Jay-Z, Hip-Hop artist and co-founder of Rocawear, also attempted to use fashion as a statement. Although it was short-lived, he released a new line of t-shirts, which were meant to support the Occupy Wall Street movement in 2011. This movement served as a protest against social and economic disparities between corporations and the American people. The shirt “tweaks the phrase ‘Occupy Wall Street’ by crossing out the ‘W’ and adding an ‘S’ to make it read ‘Occupy All Streets’.”

Unfortunately, this effort led to a little bit of controversy, primarily because he never intended on sharing his profits to the actual protestors. The Business Insider states, “A Rocawear spokesperson sent us a statement confirming there’s no plan to distribute any of the profits, which will surely pour in from shirt sales, to Occupy Wall Street.” According the spokesperson, “The ‘Occupy All Streets’ T shirt was created in support of the ‘Occupy Wall Street’ movement. Rocawear strongly encourages all forms of constructive expression, whether it be artistic, political or social. ‘Occupy All Streets’ is our way of reminding people that there is change to be made everywhere, not just on Wall Street. At this time we have not made an official commitment to monetarily support the movement.”

This leads to questionable motives of certain artists. There seems to be a thin line between legitimacy and sincerity from the public’s point of view, especially in this day and age where there are many cultural capitalists. In my opinion, there needs to be a clear alignment between the art and actions of the individuals, which leads me to Kendrick Lamar’s recently released, “Ventilators 2” by Reebok.

Throughout his career, Lamar has repeatedly shed light on his upbringing in Compton, California, where gang culture seems to dominate the living conditions of his immediate environment. Having been heavily influenced by this reality, he has always mentioned it in both his music and interviews. With songs, such as: “Little Johnny”, “M.A.A.D. City (featuring MC Eight), and “I”, he continues to provide a voice for his constituents by emphasizing social, political, and economic discrepancies that are woven into the American fabric. His response to these discrepancies and pervasiveness of gang culture are the Ventilators 2. Complex mentions, “These Ventilators, which were previewed by Sneakers.fr, are set against an off-white suede base with alternating blue and red accents on each shoe. The gang references are apparent, and each tongue tag is inscribed with ‘Neutral,’ echoing a sentiment Kendrick has been pushing strongly during his career.”

Other artists, such as Usher and John Legend (pictured below), aren’t necessarily known for making social and political commentary in their music, but they have also been recently seen using fashion to make a statement.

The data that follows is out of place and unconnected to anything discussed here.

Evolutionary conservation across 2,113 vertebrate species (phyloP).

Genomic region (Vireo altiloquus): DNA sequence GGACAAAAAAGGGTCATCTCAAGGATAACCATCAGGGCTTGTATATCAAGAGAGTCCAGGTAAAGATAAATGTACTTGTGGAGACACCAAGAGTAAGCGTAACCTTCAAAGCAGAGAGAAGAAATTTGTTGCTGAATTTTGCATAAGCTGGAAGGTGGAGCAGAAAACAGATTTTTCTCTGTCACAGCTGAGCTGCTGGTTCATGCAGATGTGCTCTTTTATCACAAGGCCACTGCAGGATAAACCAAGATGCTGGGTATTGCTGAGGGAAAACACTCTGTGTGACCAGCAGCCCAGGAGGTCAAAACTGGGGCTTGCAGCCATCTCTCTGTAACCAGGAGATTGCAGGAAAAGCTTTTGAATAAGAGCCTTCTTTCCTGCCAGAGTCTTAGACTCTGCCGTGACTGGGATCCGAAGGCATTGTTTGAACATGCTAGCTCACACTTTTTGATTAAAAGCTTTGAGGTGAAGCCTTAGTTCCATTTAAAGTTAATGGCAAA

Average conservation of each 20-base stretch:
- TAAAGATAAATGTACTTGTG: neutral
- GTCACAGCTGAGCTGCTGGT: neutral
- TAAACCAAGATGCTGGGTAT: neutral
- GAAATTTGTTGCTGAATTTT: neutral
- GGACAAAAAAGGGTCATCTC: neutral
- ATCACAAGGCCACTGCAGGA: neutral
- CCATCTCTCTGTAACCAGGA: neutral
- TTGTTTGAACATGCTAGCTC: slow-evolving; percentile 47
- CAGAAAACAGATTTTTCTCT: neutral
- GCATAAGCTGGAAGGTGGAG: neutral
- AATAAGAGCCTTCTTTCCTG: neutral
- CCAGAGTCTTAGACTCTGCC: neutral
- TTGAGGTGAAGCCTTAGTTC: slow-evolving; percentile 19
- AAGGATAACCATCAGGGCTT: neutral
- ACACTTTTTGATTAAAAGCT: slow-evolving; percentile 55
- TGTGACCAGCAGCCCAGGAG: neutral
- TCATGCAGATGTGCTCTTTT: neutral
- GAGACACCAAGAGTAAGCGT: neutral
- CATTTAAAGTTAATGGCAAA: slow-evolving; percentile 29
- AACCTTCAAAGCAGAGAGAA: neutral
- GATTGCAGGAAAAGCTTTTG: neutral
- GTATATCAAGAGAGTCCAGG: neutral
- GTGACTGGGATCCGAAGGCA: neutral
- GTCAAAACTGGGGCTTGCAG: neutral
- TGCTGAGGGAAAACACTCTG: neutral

As we continue to face adversities in our lives, it is important to have the opportunity to express ourselves constructively. It may not necessarily be directly based on certain social, economic, or political issues; however, we are undeniably affected by these issues in one way or another. In that regard, we should continue to find creative ways to address these issues for the betterment of mankind.

The Hubris of Hip Hop

In this lesson, students will gain an understanding of hubris by examining its prevalence in hip hop culture. Students will pick a hip hop star and analyze her/his work, style, and public displays of grandiose behavior as a means to understand the term. In a 3-4 page essay, they will then compare their artist’s acts of hubris to a those of a literary character.

Note to teachers: Hubris is originally seen in Greek mythology when a mortal thinks he is better than the gods. This lesson would be particularly applicable when your class is doing a unit on mythology or reading The Odyssey, Mythology, or any books from the Oedipus Trilogy. This does not mean, however, that hubris is limited to mythology. This lesson plan would also be useful in understanding Shakespearean works as he regularly includes hubristic characters in his plays. This theme can also be used to analyze any text in which a character’s extreme pride and arrogance ultimately leads to her/his downfall.

Eminem Vs. Shakespeare: A Poetry Lesson Part 1

The goal of this lesson is for students to engage with Shakespeare’s poetry by comparing it to the lyrics of Hip-Hop artist Eminem. Teachers can also introduce or review literary devices, rhyme scheme, meter, and poetic structure within the context of this lesson.

Frank Ocean and Hip-Hop: Writing About Assumptions and Hypotheticals

The objective of this lesson is to have students think critically about the complicated and intricate role of homosexuality in hip-hop. The lesson also teaches students on how to write a persuasive essay based on assumptions and hypotheticals.

Russell Simmons once said “Rap music is one of the most homophobic genres of music we know.” However there has been a progressive shift in this genre of music in the last decade, and one of the pioneers of this new wave is R&B singer Frank Ocean. Ocean officially came out on his tumblr page, when he told the story of his first love, which was a man. His confession of his true self stirred up quite the response, even with celebrities like Tyler, the Creator, who has been condemned for using anti-gay lyrics in his music, voiced his support for him.